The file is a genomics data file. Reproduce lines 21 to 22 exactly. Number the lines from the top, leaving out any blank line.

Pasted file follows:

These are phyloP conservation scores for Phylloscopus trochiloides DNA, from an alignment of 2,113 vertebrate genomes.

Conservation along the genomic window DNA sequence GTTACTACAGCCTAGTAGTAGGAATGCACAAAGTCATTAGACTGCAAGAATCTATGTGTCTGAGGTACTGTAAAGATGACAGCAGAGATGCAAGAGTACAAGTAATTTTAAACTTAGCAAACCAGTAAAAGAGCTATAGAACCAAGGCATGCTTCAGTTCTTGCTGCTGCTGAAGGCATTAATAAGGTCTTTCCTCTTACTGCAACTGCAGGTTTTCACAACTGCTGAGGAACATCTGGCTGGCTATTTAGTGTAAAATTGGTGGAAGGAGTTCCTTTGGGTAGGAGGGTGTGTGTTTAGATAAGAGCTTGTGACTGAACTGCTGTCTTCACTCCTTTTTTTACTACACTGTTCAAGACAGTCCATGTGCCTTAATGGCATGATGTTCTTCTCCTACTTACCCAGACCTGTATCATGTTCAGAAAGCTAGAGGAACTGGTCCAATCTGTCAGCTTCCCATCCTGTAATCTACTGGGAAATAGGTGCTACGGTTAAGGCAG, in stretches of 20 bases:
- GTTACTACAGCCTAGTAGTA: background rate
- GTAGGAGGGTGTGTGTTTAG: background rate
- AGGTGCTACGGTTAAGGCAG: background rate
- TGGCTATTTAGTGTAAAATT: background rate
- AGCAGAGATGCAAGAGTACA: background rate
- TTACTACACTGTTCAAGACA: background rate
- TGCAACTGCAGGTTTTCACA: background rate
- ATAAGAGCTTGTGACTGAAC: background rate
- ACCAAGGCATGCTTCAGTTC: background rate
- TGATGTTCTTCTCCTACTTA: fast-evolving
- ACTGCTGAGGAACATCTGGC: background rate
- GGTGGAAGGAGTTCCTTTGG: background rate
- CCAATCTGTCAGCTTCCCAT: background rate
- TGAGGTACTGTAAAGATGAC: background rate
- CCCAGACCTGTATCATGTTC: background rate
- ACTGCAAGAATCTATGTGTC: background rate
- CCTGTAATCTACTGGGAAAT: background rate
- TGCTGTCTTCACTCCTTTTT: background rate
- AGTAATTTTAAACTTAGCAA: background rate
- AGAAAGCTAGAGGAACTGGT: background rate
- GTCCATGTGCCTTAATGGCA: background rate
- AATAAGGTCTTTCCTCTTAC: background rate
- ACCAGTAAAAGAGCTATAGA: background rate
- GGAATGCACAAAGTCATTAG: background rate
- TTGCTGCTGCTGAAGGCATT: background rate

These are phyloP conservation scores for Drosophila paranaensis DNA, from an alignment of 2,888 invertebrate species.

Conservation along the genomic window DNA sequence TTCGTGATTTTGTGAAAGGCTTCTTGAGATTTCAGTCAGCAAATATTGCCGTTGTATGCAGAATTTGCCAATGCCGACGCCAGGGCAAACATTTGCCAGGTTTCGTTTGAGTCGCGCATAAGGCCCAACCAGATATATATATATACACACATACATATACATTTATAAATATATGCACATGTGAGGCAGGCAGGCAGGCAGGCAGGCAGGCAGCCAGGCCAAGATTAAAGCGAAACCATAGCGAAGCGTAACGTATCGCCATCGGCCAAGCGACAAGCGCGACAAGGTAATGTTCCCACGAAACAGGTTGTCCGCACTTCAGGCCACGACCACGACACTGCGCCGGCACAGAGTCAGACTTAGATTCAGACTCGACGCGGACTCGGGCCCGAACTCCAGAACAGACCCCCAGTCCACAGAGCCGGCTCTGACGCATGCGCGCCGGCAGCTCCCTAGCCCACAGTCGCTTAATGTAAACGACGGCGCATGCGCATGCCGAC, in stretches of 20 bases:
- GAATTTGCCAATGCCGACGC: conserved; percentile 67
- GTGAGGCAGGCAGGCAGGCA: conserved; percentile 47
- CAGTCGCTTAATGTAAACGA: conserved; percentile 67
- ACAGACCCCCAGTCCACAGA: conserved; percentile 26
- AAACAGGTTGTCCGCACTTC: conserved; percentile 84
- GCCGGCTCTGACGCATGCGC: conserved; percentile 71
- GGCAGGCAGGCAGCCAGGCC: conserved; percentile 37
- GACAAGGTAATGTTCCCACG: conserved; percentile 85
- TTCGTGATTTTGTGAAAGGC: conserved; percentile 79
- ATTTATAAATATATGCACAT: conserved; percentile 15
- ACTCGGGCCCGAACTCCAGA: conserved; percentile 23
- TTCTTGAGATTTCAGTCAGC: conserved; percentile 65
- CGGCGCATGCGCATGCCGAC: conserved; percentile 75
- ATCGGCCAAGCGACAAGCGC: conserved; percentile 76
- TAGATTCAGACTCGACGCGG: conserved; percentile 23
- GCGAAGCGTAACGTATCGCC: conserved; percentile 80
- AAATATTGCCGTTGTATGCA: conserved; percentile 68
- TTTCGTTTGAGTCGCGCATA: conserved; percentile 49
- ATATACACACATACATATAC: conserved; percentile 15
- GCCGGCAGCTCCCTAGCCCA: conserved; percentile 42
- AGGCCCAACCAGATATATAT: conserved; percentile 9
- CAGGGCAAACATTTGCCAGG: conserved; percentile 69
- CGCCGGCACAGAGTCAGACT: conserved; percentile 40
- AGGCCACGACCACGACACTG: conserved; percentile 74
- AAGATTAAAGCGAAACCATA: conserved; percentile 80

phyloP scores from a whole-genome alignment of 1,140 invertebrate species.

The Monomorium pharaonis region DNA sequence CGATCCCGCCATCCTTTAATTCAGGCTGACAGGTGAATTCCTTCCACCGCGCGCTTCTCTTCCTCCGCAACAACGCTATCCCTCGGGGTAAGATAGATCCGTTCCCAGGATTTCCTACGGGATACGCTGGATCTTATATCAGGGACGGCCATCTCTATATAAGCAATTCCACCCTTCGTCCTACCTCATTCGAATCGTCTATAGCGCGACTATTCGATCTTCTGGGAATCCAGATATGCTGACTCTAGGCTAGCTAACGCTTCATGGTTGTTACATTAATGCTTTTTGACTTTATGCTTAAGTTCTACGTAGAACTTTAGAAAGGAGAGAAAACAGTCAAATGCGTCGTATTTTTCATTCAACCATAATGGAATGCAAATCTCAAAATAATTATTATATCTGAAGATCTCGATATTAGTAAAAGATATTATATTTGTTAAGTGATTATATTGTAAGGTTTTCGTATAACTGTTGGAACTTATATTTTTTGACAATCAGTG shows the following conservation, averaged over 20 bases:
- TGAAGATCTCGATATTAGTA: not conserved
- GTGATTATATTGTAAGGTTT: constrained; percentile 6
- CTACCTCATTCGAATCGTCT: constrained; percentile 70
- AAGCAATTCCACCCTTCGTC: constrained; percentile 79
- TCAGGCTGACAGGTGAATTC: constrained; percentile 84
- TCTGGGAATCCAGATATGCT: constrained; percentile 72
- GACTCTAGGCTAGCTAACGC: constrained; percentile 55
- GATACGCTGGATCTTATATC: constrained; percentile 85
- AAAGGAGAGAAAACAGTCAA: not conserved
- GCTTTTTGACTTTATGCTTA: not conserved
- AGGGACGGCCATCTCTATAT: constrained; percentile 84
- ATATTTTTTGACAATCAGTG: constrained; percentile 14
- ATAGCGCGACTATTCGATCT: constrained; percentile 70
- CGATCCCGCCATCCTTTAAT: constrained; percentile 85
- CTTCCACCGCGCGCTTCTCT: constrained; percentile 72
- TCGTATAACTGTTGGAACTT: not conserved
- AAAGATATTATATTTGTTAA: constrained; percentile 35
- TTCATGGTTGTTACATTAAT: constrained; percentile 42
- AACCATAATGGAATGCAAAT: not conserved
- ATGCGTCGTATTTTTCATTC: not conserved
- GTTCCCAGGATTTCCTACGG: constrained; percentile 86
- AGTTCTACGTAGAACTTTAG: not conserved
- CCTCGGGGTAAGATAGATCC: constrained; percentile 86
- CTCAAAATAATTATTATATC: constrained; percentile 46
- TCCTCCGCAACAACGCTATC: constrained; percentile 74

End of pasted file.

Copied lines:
- AGTAATTTTAAACTTAGCAA: background rate
- AGAAAGCTAGAGGAACTGGT: background rate